I repeatedly heard that K(F_1) is the sphere spectrum. Does anyone know about the proof and what that means?

  • $\begingroup$ In case you're not aware of this feature, you can change which answer you accepted, shall you decide to. $\endgroup$ – Ilya Nikokoshev Oct 24 '09 at 16:50
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    $\begingroup$ Let's be serious. Anything may arise from the heuristics on the field with one element. It's numerology. I don't think anyone has real hope to prove the Riemann hypothesis from these heuristics. $\endgroup$ – Fernando Muro Jun 23 '11 at 17:25

I understand that this is because GLn(F1) is supposed to be Sigman, the symmetric group on n letters. Thus K(F1) = K(finite sets) which is the sphere spectrum by the Barratt-Priddy-Quillen-Segal theorem.

But I have no idea why GLn(F1) should be Sigman...


Yes, taking GL _n(F _1) to be Sigma _n one can make sense both of the Q- and the +-construction and both yield the same answer as shown by Deitmar in http://arxiv.org/abs/math/0605429.

GL _n(F _1)=Sigma _n is suggested by several observations. One is that counting formulas for subspaces of n- dimensional vector spaces over F _q turn into counting formulas for subsets of n-element sets, if one sets q=1. So one could say that an n-dimensional vector space over F_1 is an n-element set and GL _n(F _1)=Aut(F _1^n)=Sigma _n. See Cohn's very nicely written http://arxiv.org/abs/math/0407093 for this.

One gets another hint by looking at the Tits building for GL _n(F _q) (that is a simplicial complex where the group acts). There is a natural limit for q going to one 1 - what then remains is the so-called chamber of the building and the symmetry group of that is Sigma _n.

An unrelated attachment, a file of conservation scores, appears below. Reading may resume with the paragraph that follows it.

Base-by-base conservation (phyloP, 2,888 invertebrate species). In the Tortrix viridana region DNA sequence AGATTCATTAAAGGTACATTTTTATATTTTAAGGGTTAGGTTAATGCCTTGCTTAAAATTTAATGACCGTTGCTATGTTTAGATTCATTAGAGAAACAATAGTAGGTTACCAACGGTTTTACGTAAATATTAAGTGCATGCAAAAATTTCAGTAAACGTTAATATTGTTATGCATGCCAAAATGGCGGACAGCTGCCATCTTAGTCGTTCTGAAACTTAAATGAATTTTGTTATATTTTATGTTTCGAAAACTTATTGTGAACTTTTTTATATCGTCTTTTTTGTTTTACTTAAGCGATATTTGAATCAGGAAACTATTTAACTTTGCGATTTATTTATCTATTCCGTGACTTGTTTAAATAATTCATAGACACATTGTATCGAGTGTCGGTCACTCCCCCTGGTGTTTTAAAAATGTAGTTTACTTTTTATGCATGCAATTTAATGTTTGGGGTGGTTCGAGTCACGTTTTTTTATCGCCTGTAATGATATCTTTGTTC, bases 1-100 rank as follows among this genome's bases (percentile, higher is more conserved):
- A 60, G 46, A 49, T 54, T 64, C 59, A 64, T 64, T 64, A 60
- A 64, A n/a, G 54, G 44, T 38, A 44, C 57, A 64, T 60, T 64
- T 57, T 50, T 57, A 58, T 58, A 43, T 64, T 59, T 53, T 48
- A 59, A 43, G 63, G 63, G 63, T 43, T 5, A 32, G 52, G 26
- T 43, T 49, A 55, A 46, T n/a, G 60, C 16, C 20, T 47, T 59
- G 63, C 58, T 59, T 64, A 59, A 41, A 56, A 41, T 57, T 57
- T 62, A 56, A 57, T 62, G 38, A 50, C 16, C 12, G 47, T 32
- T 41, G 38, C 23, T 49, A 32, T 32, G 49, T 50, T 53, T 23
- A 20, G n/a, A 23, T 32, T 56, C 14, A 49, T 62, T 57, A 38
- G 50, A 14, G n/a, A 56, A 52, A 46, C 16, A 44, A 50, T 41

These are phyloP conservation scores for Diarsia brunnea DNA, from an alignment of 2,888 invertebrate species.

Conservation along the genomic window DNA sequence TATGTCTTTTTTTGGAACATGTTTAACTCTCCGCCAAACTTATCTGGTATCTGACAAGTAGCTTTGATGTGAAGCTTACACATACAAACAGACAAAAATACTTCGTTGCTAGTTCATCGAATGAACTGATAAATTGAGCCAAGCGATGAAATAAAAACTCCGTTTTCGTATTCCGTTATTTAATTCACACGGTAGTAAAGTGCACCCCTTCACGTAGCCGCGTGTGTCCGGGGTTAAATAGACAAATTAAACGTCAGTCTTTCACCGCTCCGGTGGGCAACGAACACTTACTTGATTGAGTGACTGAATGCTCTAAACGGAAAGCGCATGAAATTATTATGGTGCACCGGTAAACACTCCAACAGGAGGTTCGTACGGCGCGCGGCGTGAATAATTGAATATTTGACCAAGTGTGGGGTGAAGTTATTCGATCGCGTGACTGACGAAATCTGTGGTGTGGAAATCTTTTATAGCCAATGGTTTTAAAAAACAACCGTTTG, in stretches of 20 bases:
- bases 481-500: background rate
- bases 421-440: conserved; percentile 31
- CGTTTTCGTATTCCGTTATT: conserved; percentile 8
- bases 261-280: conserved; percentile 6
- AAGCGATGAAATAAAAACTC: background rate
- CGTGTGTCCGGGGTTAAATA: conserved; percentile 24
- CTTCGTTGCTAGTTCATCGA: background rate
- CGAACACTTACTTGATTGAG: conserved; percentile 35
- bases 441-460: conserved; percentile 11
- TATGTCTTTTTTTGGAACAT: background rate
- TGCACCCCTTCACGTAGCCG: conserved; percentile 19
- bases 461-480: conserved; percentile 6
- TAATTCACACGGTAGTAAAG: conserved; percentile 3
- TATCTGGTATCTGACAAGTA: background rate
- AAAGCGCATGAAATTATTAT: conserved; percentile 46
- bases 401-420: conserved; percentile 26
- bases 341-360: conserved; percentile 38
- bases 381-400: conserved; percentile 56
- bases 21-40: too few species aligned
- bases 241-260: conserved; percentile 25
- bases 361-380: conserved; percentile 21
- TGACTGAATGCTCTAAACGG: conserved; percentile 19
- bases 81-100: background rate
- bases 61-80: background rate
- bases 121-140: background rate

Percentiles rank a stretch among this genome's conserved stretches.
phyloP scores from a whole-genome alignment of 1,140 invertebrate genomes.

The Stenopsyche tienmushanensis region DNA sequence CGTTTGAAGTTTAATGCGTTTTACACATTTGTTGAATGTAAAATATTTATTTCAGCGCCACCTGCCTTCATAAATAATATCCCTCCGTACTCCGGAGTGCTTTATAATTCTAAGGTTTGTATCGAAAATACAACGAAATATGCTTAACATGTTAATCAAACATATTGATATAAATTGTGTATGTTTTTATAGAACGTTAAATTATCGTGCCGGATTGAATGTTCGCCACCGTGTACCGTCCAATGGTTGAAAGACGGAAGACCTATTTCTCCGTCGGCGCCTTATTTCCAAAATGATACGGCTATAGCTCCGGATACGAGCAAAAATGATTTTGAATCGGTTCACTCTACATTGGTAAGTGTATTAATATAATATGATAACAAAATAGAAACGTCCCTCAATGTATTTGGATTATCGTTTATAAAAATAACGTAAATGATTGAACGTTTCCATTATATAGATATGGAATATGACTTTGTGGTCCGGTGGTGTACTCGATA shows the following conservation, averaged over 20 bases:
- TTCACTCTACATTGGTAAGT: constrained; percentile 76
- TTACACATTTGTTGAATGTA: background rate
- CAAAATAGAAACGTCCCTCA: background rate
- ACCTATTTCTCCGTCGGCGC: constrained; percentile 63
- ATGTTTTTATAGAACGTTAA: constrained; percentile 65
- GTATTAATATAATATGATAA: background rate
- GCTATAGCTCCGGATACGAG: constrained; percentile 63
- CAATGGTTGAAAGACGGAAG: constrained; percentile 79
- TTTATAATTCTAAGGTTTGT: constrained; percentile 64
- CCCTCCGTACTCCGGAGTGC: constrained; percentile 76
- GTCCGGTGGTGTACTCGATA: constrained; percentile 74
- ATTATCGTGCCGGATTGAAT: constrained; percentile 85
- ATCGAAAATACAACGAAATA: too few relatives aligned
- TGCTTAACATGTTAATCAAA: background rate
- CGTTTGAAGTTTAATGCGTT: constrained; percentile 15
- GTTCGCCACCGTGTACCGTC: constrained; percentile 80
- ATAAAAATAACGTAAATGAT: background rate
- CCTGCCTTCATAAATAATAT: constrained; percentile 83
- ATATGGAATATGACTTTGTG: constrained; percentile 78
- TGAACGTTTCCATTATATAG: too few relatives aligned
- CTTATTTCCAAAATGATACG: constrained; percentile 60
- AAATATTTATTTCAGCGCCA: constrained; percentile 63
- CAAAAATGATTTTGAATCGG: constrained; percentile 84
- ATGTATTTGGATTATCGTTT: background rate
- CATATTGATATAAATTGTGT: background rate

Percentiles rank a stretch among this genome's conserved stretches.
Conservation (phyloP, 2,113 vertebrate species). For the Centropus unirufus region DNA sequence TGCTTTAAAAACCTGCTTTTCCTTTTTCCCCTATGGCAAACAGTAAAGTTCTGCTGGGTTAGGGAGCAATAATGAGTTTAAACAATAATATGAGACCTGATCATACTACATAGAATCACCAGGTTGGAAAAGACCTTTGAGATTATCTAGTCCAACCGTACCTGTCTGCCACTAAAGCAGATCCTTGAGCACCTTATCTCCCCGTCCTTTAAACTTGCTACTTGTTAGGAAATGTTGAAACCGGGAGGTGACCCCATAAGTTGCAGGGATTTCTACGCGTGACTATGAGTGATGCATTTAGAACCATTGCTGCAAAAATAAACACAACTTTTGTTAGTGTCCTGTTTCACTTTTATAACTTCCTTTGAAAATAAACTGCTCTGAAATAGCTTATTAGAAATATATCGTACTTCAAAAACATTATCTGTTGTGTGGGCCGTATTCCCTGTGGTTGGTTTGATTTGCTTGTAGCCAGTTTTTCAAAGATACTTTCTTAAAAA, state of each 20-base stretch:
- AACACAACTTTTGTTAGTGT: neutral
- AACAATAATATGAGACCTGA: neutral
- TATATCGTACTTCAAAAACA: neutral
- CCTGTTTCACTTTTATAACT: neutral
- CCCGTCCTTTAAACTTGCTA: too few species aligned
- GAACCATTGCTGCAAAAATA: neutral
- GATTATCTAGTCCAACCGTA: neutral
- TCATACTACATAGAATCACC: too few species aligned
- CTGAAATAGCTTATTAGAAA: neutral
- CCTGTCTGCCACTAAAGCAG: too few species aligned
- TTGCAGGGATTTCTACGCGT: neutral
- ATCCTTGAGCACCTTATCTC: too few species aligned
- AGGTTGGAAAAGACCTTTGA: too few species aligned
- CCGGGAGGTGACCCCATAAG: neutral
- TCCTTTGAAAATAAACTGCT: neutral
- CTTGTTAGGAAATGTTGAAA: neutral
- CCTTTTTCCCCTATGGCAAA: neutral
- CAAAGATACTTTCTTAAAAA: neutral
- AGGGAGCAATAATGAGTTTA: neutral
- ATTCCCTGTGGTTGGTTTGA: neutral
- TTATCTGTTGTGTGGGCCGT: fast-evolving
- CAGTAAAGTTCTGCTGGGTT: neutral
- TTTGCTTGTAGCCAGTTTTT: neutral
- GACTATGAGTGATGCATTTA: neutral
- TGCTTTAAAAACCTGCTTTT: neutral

Further hints that one should just drop addition (in comparison to the usual notion of module) come from arithmetic geometry, but that is maybe less convincing and a longer story...

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    $\begingroup$ I don't have a direct reference to this, but if you compare representation theory and the theory of group actions on finite sets, it seems to me that you can see more evidence that the correct way of thinking about F_1 involves forgetting about addition. $\endgroup$ – Harrison Brown Oct 21 '09 at 17:58
  • $\begingroup$ Is GLn(F1) = Sigma_n right? The cardinality doesn't work out when I take the q->1 limit of |GLn(Fq)| (off by a factor of (q-1)^n). $\endgroup$ – Reid Barton Oct 21 '09 at 18:10
  • $\begingroup$ @harrison: Yes, burnside ring and representation ring, marks and characters, etc. behave very similarly. Even some proofs carry over, e.g. Steinberg adapted a proof of Frobenius about the irreducibility of some permutation representation to the linear representation analogon (I saw this in a lecture by C. Soule, Nashville 2009) $\endgroup$ – Peter Arndt Oct 24 '09 at 13:41
  • $\begingroup$ @Reid:What one usually does to count F1-points, when the number of points of a variety is given by a polynomial (which is not unusual), is to "multiply away" the zeros at q=1 and then insert 1. This then is consistent with the symmetry group of the chamber view point - for any Chevalley group not only GLn. $\endgroup$ – Peter Arndt Oct 24 '09 at 13:42

Here is another heuristic, related to what Randal-Williams said above. The sphere spectrum is the unit object in nice categories of spectra. That is, ring spectra are algebras over the sphere spectrum. Now, to every scheme X you can associate a K-theory ring spectrum K(X), and this is contravariant. So, in the usual theory there is a morphism K(Z)->K(X) for all schemes X. So, finding F_1 also means finding something (its K-theory spectrum) that maps to the (homotopy) limit of all K-theory spectra. That this should be the unit object of the category of spectra doesn't seem very surprising.

  • $\begingroup$ Thanks. I just looked where the idea comes from: Manin mentions it in "Lectures on zeta functions and motives (according to Deninger and Kurokawa)" shortly and refers to Priddy "Transfer, symmetric groups, and stable homotopy theory", fitting to the first answer. $\endgroup$ – Thomas Riepe Oct 25 '09 at 10:25

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